To be sure, they gripe and bitch over high prices, short work weeks, inadequate income, long layoffs, and so forth, but when someone at a union meeting dares to take the floor and suggest that perhaps socialism is the answer to their problems, they greet him with cries of “throw him out,” “sit down,” or “send him back to Russia.”
The auto workers, like the rest of their fellow workers, want capitalism today, and capitalism tomorrow. You, Interested Reader, believe in working to get the good things of life under capitalism today, and postponing socialism to the indefinite future.
CONVINCING THE MAJORITY
You admit that “democratic socialism can be achieved when and if a majority of the people become convinced that it is a desirable alternative to the present order.” Thus, we are in agreement on the ultimate goal: socialism, and since you do not question our definition of socialism- common ownership and democratic control of the means of production and distribution- we assume that you are in agreement with this also. What separates us is this one point: What do socialists do in the meantime, until the majority become convinced of their case? In a word: will the socialists win over the majority of people to their case by fighting to improve their lives under capitalism – as you advocate – or by spending all their energies in educating the workers to the necessity of eliminating capitalism and establishing socialism?
Just as you cannot see why there is nothing inconsistent in working for the establishment of a socialist society at the same time participating in the fight for immediate demands, we from our viewpoint can see nothing consistent in advocating a complete overthrow of the capitalistic conditions of life, at the same time offering programs to make , these conditions more tolerable to the workers, or in brief, to fight for reforms.
All through your letter you state that “workers” should fight for more unemployment compensation, against “right to work” legislation, for better roads, and other reforms. You do indeed misinterpret our position on political action, if you believe we, as socialists, are opposed to workers going after ‘these reforms. We do not set ourselves up as opposing the attempts of the workers to improve their status under capitalism. We know the limitations of these attempts, and the limitations of the unions. Our fellow workers have yet to learn them.
But it is one thing to say that socialists should not oppose the non-socialists fighting for reforms, and quite another to state that socialists should place themselves in a position of trying to make capitalism work in the interests of the workers, when all along they know it cannot. There are so – called “socialist” organizations which seek to gain leadership over the workers by aiding them to improve their position under the present order, at the same time they know this is a futile struggle. We hope you have not confused us with these “socialists,” when you admit being bewildered at our policy of advocating socialism, and not fighting for reforms.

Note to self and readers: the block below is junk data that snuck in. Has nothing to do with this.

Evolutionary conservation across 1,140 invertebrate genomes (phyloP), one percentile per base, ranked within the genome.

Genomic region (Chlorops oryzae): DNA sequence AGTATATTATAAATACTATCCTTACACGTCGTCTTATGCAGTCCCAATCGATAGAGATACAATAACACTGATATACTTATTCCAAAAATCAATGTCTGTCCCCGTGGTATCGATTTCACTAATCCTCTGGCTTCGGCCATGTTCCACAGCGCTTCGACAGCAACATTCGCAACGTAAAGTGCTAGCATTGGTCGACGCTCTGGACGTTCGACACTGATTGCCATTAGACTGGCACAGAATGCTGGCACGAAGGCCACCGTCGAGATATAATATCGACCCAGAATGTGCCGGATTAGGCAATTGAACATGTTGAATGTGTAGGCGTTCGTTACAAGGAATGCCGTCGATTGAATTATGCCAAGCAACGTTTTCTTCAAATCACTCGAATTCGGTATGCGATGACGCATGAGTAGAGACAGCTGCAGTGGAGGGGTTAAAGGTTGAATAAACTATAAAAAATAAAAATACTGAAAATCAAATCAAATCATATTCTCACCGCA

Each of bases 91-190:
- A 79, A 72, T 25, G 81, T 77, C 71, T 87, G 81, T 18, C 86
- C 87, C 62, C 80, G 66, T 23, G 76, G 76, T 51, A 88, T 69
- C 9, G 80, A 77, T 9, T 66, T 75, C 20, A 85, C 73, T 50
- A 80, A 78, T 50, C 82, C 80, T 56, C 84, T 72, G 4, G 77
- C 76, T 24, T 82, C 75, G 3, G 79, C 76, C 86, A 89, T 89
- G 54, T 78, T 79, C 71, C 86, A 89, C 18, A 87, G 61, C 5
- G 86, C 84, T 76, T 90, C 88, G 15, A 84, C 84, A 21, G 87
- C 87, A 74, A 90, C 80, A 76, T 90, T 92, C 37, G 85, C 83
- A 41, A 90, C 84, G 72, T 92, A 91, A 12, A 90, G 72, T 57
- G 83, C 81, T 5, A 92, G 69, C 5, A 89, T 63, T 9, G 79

Not only is it inconsistent, in our opinion, for socialists to seek to solve problems for the workers under a system which they say cannot solve these problems, but in a practical sense, such a two-directional approach would never bring about socialism. And the latter, we recall, is our goal, as well as yours.
Suppose the World Socialist Party were to embark on a high-powered Campaign to obtain better housing, hospitals, roads, and so forth. Perhaps we would get a lot of people to Join our organization. On what basis would they Join? The same basis on which we appealed to them. We would in the end have an organization consisting of workers who were seeking continUal improvement under capitalist methods of production and distribution, under a price, profit, and wage economy. What happens when such an organization is voted into political power as a majority? It merely uses the power of the state to carry on capitalism under different forms state- ownership or ‘nationalization. It cannot use the control of the state to abolish capitalism, because its own members who Joined on a reform basis, would be in opposition to it. The Party would have to carry out reform of capitalism, or lose its members to another organization which advocated remedial measures.